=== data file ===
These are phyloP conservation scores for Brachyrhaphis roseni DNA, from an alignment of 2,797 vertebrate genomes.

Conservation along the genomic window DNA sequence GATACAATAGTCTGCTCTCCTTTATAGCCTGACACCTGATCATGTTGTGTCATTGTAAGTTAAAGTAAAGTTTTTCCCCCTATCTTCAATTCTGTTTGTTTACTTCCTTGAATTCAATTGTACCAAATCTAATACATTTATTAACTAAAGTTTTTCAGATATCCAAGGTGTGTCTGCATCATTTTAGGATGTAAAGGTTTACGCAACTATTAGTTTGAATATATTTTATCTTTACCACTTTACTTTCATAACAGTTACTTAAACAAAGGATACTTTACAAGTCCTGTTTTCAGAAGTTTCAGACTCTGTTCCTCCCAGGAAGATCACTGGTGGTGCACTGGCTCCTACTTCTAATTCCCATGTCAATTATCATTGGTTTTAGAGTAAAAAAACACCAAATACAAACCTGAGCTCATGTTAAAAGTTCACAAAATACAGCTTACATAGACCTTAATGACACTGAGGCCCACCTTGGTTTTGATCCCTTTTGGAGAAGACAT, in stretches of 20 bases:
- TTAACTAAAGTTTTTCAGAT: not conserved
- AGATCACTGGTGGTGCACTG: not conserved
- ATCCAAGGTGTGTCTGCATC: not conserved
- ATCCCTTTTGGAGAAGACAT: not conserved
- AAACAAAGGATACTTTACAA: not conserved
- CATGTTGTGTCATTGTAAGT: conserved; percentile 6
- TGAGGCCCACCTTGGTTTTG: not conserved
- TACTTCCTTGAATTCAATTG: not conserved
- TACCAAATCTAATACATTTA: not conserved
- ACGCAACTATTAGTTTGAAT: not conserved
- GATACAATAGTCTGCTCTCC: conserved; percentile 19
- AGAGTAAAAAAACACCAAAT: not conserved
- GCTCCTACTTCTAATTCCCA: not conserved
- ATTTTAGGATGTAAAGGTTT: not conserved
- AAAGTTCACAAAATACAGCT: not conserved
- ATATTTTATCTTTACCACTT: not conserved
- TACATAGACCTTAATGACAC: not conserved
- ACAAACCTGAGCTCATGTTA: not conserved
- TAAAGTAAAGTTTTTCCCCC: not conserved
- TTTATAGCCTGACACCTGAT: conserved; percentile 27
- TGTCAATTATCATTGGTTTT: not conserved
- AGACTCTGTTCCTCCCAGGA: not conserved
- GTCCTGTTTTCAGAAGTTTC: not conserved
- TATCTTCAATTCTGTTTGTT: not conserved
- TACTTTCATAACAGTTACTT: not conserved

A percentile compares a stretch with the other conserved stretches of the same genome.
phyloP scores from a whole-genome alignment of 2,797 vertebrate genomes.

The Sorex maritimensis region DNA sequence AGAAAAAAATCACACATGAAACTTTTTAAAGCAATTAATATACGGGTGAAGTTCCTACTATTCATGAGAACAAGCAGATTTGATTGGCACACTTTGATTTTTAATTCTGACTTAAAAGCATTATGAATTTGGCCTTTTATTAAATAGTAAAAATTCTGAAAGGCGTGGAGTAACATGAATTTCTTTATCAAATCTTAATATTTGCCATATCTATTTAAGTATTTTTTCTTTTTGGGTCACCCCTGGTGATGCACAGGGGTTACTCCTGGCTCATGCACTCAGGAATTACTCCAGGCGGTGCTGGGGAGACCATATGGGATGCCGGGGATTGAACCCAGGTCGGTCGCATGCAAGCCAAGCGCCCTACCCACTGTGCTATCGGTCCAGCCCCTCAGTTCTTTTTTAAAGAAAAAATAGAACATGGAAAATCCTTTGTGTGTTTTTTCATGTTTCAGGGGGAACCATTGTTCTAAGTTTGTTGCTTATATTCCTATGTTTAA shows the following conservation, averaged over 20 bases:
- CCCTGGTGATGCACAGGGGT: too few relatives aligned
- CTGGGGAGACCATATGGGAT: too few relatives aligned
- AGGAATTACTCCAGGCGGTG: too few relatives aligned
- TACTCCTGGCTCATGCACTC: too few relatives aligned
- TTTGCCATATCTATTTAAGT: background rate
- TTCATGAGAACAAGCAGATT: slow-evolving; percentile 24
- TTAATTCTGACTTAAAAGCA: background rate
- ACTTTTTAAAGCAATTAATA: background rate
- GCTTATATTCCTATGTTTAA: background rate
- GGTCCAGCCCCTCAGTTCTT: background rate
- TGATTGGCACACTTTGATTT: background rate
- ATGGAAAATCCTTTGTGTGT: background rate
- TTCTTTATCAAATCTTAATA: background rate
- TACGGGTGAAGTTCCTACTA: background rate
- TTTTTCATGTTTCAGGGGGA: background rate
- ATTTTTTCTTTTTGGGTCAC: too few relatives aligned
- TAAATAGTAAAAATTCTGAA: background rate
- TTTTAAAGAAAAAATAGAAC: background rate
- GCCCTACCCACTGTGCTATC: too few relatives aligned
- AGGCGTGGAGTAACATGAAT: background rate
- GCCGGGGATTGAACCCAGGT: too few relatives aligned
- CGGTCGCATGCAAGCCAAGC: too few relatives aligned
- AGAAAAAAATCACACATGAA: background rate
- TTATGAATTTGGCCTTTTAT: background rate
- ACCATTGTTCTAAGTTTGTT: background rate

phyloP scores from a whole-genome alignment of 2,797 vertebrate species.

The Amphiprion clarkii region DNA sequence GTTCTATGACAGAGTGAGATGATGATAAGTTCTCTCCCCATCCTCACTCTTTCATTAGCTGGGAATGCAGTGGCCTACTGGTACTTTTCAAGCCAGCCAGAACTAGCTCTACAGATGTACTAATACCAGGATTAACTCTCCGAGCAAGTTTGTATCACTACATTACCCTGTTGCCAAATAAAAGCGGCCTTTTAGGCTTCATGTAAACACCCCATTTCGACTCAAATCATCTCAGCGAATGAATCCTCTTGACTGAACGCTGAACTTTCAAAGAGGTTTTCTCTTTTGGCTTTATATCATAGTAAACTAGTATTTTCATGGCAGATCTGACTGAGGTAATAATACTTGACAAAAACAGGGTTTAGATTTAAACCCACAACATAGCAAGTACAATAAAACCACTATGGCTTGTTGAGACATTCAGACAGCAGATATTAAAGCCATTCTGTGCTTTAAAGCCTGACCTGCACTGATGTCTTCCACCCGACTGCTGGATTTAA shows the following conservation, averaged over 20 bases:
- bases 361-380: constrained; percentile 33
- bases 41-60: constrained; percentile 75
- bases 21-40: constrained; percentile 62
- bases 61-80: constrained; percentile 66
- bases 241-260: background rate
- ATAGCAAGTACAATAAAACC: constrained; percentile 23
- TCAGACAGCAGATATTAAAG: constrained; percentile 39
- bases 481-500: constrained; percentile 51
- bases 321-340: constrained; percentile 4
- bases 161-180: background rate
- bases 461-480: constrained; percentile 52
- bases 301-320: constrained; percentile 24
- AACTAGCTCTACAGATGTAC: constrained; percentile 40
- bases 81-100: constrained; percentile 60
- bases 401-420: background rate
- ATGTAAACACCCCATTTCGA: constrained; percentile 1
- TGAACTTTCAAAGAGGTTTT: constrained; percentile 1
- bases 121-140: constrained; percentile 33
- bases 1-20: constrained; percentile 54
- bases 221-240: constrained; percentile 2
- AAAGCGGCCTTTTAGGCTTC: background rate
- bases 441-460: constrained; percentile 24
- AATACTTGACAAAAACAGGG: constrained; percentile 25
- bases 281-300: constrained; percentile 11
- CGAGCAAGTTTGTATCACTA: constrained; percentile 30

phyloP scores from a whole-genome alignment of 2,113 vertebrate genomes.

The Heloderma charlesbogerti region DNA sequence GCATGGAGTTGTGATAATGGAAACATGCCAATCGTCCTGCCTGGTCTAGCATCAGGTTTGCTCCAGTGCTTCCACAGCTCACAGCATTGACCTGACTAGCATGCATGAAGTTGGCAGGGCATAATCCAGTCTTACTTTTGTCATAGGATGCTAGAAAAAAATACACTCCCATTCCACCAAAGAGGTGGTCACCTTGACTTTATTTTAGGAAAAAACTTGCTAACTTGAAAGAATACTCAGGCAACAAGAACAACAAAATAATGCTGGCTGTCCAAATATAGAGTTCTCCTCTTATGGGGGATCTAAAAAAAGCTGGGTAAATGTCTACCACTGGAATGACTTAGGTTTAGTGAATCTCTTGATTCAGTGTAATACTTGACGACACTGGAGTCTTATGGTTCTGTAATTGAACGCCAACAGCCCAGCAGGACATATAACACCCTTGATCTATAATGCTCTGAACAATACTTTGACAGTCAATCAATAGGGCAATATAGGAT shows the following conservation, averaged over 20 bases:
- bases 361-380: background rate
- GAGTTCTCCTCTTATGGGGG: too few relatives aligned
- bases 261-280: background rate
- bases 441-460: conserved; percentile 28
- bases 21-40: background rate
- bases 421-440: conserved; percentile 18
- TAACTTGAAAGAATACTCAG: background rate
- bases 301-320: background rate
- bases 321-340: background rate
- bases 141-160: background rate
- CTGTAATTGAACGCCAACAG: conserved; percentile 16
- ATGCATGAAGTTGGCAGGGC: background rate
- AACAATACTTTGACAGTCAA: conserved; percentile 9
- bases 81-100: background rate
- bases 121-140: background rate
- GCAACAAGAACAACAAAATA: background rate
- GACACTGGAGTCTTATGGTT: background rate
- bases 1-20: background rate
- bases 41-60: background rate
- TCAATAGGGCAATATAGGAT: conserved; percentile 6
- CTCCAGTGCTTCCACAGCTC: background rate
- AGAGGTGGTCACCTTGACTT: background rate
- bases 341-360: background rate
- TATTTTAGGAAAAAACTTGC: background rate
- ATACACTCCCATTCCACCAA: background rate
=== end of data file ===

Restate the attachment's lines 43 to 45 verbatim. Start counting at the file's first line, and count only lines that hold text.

- TTCTTTATCAAATCTTAATA: background rate
- TACGGGTGAAGTTCCTACTA: background rate
- TTTTTCATGTTTCAGGGGGA: background rate